The Tibetan Buddhist Altar

tibetan altar

The body of the Buddha is represented by the image of Shakyamuni Buddha as displayed in the thangka painting in the center. He is known as the historical founder and source of the dharma (teachings). The speech of the Buddha is represented by the scripture book, and the mind of the Buddha is represented by the stupa.

Offerings on the altar are an expression of the practitioner’s devotion to the principle of enlightenment. It is customary to offer seven bowls of water which represent the seven limbs of prayer: prostrating, offering, confession, rejoicing in the good qualities of oneself and others, requesting the buddhas to remain in this world, beseeching them to others, and dedicating merits. The butter lamp symbolizes wisdom, eliminating the darkness of ignorance. Offerings to the deities such as incense, flowers and food are made that are pleasing to the five senses, accumulate merit, increase generosity and reduce stinginess. The bell and the dorje are used together during Buddhist ceremonies. The bell represents the feminine principal of wisdom and the dorje (Sanskrit: vajra) represents the masculine principle of skillful means.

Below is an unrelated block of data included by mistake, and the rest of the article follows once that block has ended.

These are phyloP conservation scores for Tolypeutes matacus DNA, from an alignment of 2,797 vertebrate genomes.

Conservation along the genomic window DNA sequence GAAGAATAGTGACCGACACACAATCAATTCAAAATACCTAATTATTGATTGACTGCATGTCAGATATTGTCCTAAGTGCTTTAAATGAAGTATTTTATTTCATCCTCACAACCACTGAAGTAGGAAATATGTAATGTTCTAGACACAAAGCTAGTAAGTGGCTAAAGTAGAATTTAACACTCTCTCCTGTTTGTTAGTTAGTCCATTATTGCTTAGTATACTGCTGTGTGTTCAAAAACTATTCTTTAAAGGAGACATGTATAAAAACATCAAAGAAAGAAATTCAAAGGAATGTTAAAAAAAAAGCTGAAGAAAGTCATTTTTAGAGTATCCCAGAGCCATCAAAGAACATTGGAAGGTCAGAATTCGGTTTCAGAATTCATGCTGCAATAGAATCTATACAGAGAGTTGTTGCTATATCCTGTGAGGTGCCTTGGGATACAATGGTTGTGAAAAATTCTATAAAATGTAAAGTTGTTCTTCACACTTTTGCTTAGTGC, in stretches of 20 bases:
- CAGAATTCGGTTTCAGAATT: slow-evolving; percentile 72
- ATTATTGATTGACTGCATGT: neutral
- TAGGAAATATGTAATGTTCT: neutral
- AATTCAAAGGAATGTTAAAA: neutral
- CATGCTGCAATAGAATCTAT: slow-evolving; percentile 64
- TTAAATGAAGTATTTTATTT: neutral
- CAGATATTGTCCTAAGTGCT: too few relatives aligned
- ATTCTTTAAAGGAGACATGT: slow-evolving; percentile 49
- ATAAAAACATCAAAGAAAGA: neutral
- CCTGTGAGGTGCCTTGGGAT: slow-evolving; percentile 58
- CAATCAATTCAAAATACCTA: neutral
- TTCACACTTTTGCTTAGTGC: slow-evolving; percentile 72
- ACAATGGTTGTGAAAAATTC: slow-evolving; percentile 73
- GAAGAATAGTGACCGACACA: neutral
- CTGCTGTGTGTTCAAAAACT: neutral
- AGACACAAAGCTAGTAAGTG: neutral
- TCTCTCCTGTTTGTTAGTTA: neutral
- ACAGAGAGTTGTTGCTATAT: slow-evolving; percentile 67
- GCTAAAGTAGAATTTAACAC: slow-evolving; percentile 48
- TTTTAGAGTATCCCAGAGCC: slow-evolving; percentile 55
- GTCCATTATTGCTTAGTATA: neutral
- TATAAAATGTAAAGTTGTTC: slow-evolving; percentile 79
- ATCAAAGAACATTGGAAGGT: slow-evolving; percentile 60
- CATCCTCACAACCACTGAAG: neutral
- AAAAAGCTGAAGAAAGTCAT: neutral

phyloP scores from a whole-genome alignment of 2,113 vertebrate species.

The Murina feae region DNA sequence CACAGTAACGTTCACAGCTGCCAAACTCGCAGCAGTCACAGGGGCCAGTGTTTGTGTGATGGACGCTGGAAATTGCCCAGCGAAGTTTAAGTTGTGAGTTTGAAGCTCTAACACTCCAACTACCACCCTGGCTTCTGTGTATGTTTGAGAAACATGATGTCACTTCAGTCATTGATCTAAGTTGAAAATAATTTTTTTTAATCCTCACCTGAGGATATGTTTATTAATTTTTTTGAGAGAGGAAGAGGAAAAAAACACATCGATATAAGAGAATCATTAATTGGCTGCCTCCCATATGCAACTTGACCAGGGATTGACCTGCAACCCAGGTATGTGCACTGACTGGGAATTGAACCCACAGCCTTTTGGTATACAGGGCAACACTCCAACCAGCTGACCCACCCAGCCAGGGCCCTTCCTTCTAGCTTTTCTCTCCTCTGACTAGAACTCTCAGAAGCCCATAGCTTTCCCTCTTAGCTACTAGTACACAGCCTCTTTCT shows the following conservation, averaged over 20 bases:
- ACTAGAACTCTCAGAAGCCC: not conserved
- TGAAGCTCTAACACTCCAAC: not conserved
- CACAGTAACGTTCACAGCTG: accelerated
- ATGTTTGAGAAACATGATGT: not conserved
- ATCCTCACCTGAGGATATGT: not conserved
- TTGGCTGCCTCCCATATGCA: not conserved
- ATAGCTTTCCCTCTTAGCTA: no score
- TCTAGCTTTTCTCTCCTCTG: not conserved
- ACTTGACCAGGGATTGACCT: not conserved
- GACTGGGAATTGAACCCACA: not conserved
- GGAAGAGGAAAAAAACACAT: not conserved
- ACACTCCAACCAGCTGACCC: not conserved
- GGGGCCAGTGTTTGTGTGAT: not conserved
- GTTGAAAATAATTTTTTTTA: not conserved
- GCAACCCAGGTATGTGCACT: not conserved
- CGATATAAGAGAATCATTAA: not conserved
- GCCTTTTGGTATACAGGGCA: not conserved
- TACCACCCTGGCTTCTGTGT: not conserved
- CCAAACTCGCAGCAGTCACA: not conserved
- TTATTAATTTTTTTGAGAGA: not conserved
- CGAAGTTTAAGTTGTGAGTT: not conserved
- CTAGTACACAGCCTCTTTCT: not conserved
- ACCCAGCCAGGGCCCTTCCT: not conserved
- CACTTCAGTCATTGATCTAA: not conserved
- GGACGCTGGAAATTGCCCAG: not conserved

A photo of the His Holiness the Dalai Lama, the spiritual and political leader of the Tibetan people, is commonly found on home altars. The chemar bowl is used for Tibetan New Year’s (losar) offerings as a wish for good fortune for the coming year. One side is filled with wheat grain, the other side with barley flour with wheat and barley stalks sticking out of the top. Also placed on the altar at losar time is the torma. The torma is a ritual cake made from dough. They can be of various shapes and sizes and have different symbolic functions. They either represent deities associated with particular ritual practices or may be used as food offerings made to various deities. In ritual contexts, they are also thought to absorb, transform and eject aspects of negativity.

 

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